Euclid’s Elements of Geometry has enjoyed a very long history of use and study from Hellenistic Alexandria to the present day. For many centuries it has been both a canonical mathematical text and an important element in the reception of ancient thought. It has been read as a practical and a theoretical text; it has been studied for its philosophical ramifications and for its perceived potential to inculcate logical thought. It has also been critically important in the teaching of mathematics at many times and places. For the historian, it represents a location where history of mathematics meets history of ideas; where the history of the book meets the history of practice.
Nowhere was this more so than in the early modern period, when the Elements was particularly visible. Between 1500 and 1800 around 200 printed editions of the text appeared: roughly one every eighteen months. It was therefore an absolutely crucial part of the mathematical culture of the period, and of the construction of the ancient Greek past by early modern thinkers. In fact, it was embedded in early modern culture, and read by individuals ranging from schoolchildren to elite astronomers, from popular playwrights to learned philosophers. If Copernicus’s De revolutionibus was the book that ‘nobody read’ (as Gingerich memorably put it), Euclid’s Elements was the one that everybody read.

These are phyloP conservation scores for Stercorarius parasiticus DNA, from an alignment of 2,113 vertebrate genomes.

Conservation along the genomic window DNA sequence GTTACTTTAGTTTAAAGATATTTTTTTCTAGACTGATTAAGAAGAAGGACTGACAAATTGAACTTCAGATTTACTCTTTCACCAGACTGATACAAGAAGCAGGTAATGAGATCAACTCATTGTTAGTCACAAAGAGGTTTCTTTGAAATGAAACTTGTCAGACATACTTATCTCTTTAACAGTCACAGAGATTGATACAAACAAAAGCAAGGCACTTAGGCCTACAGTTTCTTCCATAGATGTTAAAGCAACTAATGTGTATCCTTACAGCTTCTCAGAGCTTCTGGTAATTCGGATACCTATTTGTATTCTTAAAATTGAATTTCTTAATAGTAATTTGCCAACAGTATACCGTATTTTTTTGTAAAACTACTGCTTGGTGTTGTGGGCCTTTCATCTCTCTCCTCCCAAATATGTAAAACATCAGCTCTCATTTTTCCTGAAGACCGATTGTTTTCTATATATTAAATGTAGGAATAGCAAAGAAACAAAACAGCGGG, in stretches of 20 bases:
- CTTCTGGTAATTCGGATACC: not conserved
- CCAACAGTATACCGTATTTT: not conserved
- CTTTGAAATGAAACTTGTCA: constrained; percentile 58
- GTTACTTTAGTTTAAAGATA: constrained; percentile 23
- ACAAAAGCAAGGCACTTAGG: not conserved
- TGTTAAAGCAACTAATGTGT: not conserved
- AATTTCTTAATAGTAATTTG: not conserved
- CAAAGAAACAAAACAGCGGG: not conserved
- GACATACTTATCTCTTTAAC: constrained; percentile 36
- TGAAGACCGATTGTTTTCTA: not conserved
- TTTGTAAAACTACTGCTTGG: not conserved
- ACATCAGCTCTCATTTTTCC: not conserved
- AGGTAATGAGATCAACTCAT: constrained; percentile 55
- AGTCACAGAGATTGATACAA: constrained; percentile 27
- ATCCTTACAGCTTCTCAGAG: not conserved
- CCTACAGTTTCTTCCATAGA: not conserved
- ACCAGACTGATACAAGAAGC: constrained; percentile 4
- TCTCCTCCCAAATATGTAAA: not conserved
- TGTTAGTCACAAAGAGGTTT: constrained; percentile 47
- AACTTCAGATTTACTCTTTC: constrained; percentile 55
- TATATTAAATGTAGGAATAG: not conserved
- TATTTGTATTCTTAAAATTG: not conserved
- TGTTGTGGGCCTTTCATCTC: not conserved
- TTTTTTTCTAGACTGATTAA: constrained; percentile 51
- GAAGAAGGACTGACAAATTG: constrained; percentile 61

No mathematical text had such an impact on early modern culture, yet the early modern reception of the Elements has never received sustained scholarly attention. This project remedies this gap in scholarship by investigating the modes of early modern reception for Euclid’s Elements of Geometry. It will create new understandings of the cultural location(s) occupied by that text during the long seventeenth century, through studies of educational, editorial, and readerly practices. By focussing on Britain and Ireland from the appearance (1570) of the first English Elements up to the end of the seventeenth century, it will achieve a balanced study of Euclidean reception considering all the relevant types of evidence.
This project will result in open-access publications, publicly-available datasets and a public exhibition at the Bodleian Library in Oxford. See our project events and watch our chronicle for announcements.